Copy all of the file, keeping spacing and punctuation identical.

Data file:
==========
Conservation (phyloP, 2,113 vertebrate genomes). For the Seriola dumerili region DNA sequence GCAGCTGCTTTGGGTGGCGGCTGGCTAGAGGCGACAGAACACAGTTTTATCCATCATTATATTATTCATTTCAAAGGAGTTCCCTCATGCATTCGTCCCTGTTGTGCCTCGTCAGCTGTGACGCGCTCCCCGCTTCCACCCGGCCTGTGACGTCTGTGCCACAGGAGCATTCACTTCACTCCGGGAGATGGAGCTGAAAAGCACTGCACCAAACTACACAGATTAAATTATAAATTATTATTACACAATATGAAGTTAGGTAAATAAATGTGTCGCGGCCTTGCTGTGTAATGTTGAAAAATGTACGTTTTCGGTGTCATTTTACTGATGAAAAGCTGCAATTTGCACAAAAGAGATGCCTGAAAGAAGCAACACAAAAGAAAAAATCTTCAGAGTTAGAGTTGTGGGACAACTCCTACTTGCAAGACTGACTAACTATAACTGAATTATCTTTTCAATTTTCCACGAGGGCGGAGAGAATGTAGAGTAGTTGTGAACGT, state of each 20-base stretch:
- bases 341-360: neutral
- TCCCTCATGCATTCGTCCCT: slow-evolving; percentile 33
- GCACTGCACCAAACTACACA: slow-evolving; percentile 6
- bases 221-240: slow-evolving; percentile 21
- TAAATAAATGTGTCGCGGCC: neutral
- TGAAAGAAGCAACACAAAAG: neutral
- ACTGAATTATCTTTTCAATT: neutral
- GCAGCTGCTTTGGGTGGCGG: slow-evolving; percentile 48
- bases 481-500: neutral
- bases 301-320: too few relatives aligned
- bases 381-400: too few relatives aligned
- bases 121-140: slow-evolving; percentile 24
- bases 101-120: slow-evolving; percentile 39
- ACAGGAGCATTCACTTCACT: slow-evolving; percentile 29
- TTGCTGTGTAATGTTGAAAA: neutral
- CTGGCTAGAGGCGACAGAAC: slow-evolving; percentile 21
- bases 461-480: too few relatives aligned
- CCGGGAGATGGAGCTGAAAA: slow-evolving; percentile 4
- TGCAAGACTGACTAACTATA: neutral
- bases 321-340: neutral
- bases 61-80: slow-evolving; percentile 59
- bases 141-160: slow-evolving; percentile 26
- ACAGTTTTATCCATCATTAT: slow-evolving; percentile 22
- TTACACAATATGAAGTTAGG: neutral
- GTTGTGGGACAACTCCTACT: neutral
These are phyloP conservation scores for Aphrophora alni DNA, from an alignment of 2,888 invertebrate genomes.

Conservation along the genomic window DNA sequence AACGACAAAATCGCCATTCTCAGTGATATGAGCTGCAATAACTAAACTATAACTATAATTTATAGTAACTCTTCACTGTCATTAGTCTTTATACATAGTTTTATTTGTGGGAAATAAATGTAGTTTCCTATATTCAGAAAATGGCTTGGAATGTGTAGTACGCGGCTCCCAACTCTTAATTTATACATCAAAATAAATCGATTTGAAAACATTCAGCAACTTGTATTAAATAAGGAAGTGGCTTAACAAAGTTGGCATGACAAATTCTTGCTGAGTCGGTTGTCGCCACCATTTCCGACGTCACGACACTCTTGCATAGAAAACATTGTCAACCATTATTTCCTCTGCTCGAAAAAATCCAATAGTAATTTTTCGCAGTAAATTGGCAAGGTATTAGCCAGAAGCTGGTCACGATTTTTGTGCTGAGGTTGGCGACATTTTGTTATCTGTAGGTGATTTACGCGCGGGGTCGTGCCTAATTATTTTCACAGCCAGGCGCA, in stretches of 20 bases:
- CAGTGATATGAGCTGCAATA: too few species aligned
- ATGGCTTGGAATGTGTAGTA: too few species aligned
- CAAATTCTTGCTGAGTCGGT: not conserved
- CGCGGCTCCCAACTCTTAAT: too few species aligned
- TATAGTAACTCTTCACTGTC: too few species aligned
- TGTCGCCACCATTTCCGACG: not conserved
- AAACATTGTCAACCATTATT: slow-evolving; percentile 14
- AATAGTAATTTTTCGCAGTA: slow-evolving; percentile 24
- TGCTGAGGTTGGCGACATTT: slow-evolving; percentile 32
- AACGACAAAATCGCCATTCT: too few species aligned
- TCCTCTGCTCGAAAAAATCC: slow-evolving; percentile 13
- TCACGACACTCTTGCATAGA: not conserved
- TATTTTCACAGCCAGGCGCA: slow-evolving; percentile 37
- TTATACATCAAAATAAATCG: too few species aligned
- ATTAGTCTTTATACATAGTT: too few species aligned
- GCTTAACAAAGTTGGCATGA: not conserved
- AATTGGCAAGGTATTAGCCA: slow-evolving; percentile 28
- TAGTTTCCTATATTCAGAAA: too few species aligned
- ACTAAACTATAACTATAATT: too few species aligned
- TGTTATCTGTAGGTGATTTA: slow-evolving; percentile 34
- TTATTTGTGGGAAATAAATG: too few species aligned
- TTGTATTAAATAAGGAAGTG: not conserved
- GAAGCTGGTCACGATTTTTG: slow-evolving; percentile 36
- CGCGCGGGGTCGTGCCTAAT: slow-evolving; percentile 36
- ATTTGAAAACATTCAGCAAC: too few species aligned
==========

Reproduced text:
Conservation (phyloP, 2,113 vertebrate genomes). For the Seriola dumerili region DNA sequence GCAGCTGCTTTGGGTGGCGGCTGGCTAGAGGCGACAGAACACAGTTTTATCCATCATTATATTATTCATTTCAAAGGAGTTCCCTCATGCATTCGTCCCTGTTGTGCCTCGTCAGCTGTGACGCGCTCCCCGCTTCCACCCGGCCTGTGACGTCTGTGCCACAGGAGCATTCACTTCACTCCGGGAGATGGAGCTGAAAAGCACTGCACCAAACTACACAGATTAAATTATAAATTATTATTACACAATATGAAGTTAGGTAAATAAATGTGTCGCGGCCTTGCTGTGTAATGTTGAAAAATGTACGTTTTCGGTGTCATTTTACTGATGAAAAGCTGCAATTTGCACAAAAGAGATGCCTGAAAGAAGCAACACAAAAGAAAAAATCTTCAGAGTTAGAGTTGTGGGACAACTCCTACTTGCAAGACTGACTAACTATAACTGAATTATCTTTTCAATTTTCCACGAGGGCGGAGAGAATGTAGAGTAGTTGTGAACGT, state of each 20-base stretch:
- bases 341-360: neutral
- TCCCTCATGCATTCGTCCCT: slow-evolving; percentile 33
- GCACTGCACCAAACTACACA: slow-evolving; percentile 6
- bases 221-240: slow-evolving; percentile 21
- TAAATAAATGTGTCGCGGCC: neutral
- TGAAAGAAGCAACACAAAAG: neutral
- ACTGAATTATCTTTTCAATT: neutral
- GCAGCTGCTTTGGGTGGCGG: slow-evolving; percentile 48
- bases 481-500: neutral
- bases 301-320: too few relatives aligned
- bases 381-400: too few relatives aligned
- bases 121-140: slow-evolving; percentile 24
- bases 101-120: slow-evolving; percentile 39
- ACAGGAGCATTCACTTCACT: slow-evolving; percentile 29
- TTGCTGTGTAATGTTGAAAA: neutral
- CTGGCTAGAGGCGACAGAAC: slow-evolving; percentile 21
- bases 461-480: too few relatives aligned
- CCGGGAGATGGAGCTGAAAA: slow-evolving; percentile 4
- TGCAAGACTGACTAACTATA: neutral
- bases 321-340: neutral
- bases 61-80: slow-evolving; percentile 59
- bases 141-160: slow-evolving; percentile 26
- ACAGTTTTATCCATCATTAT: slow-evolving; percentile 22
- TTACACAATATGAAGTTAGG: neutral
- GTTGTGGGACAACTCCTACT: neutral
These are phyloP conservation scores for Aphrophora alni DNA, from an alignment of 2,888 invertebrate genomes.

Conservation along the genomic window DNA sequence AACGACAAAATCGCCATTCTCAGTGATATGAGCTGCAATAACTAAACTATAACTATAATTTATAGTAACTCTTCACTGTCATTAGTCTTTATACATAGTTTTATTTGTGGGAAATAAATGTAGTTTCCTATATTCAGAAAATGGCTTGGAATGTGTAGTACGCGGCTCCCAACTCTTAATTTATACATCAAAATAAATCGATTTGAAAACATTCAGCAACTTGTATTAAATAAGGAAGTGGCTTAACAAAGTTGGCATGACAAATTCTTGCTGAGTCGGTTGTCGCCACCATTTCCGACGTCACGACACTCTTGCATAGAAAACATTGTCAACCATTATTTCCTCTGCTCGAAAAAATCCAATAGTAATTTTTCGCAGTAAATTGGCAAGGTATTAGCCAGAAGCTGGTCACGATTTTTGTGCTGAGGTTGGCGACATTTTGTTATCTGTAGGTGATTTACGCGCGGGGTCGTGCCTAATTATTTTCACAGCCAGGCGCA, in stretches of 20 bases:
- CAGTGATATGAGCTGCAATA: too few species aligned
- ATGGCTTGGAATGTGTAGTA: too few species aligned
- CAAATTCTTGCTGAGTCGGT: not conserved
- CGCGGCTCCCAACTCTTAAT: too few species aligned
- TATAGTAACTCTTCACTGTC: too few species aligned
- TGTCGCCACCATTTCCGACG: not conserved
- AAACATTGTCAACCATTATT: slow-evolving; percentile 14
- AATAGTAATTTTTCGCAGTA: slow-evolving; percentile 24
- TGCTGAGGTTGGCGACATTT: slow-evolving; percentile 32
- AACGACAAAATCGCCATTCT: too few species aligned
- TCCTCTGCTCGAAAAAATCC: slow-evolving; percentile 13
- TCACGACACTCTTGCATAGA: not conserved
- TATTTTCACAGCCAGGCGCA: slow-evolving; percentile 37
- TTATACATCAAAATAAATCG: too few species aligned
- ATTAGTCTTTATACATAGTT: too few species aligned
- GCTTAACAAAGTTGGCATGA: not conserved
- AATTGGCAAGGTATTAGCCA: slow-evolving; percentile 28
- TAGTTTCCTATATTCAGAAA: too few species aligned
- ACTAAACTATAACTATAATT: too few species aligned
- TGTTATCTGTAGGTGATTTA: slow-evolving; percentile 34
- TTATTTGTGGGAAATAAATG: too few species aligned
- TTGTATTAAATAAGGAAGTG: not conserved
- GAAGCTGGTCACGATTTTTG: slow-evolving; percentile 36
- CGCGCGGGGTCGTGCCTAAT: slow-evolving; percentile 36
- ATTTGAAAACATTCAGCAAC: too few species aligned